Relevance of antibiotic sensitivities in predicting failure of omeprazole, clarithromycin, and tinidazole to eradicate Helicobacter pylori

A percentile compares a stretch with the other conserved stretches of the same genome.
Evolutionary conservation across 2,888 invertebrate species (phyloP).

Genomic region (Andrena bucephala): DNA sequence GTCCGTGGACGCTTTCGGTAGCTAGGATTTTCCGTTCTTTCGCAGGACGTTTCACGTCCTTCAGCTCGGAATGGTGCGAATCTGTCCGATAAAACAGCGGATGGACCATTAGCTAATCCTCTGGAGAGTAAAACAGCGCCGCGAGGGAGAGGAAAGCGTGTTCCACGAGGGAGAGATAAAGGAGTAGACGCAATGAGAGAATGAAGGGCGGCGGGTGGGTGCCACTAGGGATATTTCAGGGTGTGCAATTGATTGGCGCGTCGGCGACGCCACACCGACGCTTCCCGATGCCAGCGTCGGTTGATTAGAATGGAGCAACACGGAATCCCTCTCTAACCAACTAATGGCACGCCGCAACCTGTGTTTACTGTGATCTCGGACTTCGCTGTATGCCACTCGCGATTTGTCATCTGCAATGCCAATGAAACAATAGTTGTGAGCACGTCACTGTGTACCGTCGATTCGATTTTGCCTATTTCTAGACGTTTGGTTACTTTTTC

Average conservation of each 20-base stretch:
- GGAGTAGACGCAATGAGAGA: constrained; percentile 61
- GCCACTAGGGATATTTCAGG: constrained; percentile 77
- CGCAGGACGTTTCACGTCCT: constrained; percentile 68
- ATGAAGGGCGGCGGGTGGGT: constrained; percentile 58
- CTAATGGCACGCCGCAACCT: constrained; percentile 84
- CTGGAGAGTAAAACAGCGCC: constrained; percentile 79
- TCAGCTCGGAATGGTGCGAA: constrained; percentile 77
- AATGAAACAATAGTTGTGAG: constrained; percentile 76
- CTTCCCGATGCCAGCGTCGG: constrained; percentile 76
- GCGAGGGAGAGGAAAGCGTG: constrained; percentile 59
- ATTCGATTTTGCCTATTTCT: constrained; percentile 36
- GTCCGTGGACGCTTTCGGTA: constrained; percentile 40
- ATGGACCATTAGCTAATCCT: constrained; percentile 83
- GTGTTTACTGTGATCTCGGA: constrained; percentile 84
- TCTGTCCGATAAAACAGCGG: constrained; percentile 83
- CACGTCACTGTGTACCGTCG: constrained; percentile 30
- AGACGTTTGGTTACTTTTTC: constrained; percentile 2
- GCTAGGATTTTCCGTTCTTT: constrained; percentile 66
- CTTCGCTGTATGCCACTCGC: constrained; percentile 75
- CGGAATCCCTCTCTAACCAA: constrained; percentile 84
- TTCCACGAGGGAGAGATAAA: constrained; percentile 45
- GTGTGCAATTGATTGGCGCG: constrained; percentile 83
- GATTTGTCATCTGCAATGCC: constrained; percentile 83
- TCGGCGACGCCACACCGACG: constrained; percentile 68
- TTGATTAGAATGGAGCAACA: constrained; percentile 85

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Omeprazole 20 mg once (o.d.) or twice daily (b.d.), clarithromycin 250 mg b.d., and tinidazole 500 mg b.d. for 7 days (OCT) is an effective regimen against Helicobacter pylori, but the effect of 5-nitroimidazole resistance is unclear. We aimed to evaluate this using the disc diffusion technique (Mast Diagnostics, Bootle, UK) and E-test (Cambridge Diagnostics Services, Cambridge, UK) to assess 5-nitroimidazole resistance. H. pylori was cultured from antral biopsies of infected patients, as determined by 13C-urea breath test (13C-UBT), histology, and/or rapid urease test. Patients were prescribed OCT and H. pylori eradication was assessed by 13C-UBT at least 4 weeks after completion of therapy. Antibiotic sensitivities to metronidazole and clarithromycin were evaluated by the disc diffusion method and by the measurement of minimum inhibitory concentration (MIC) using the E-test. One hundred and forty-one H. pylori-infected patients were enrolled in the study and the organism was successfully cultured from 119 patients (84%). The overall eradication rate was 125/141 (89%). OCT was successful in 62/69 (90%) patients harboring fully sensitive strains of H. pylori, compared with 42/45 (93%) of patients with strains that were resistant to metronidazole alone (P = 0.74, Fisher's exact test). MIC was assessed in 22 samples. Using a cut-off point of >32 microg/ml to define metronidazole resistance eradication rates were higher against sensitive (9/12; 75%) than resistant (3/10; 30%) strains (P = 0.08, Fisher's exact test). 5-Nitroimidazole resistance assessed by the disc diffusion technique is not helpful in predicting OCT failure, but the E-test may be of value.
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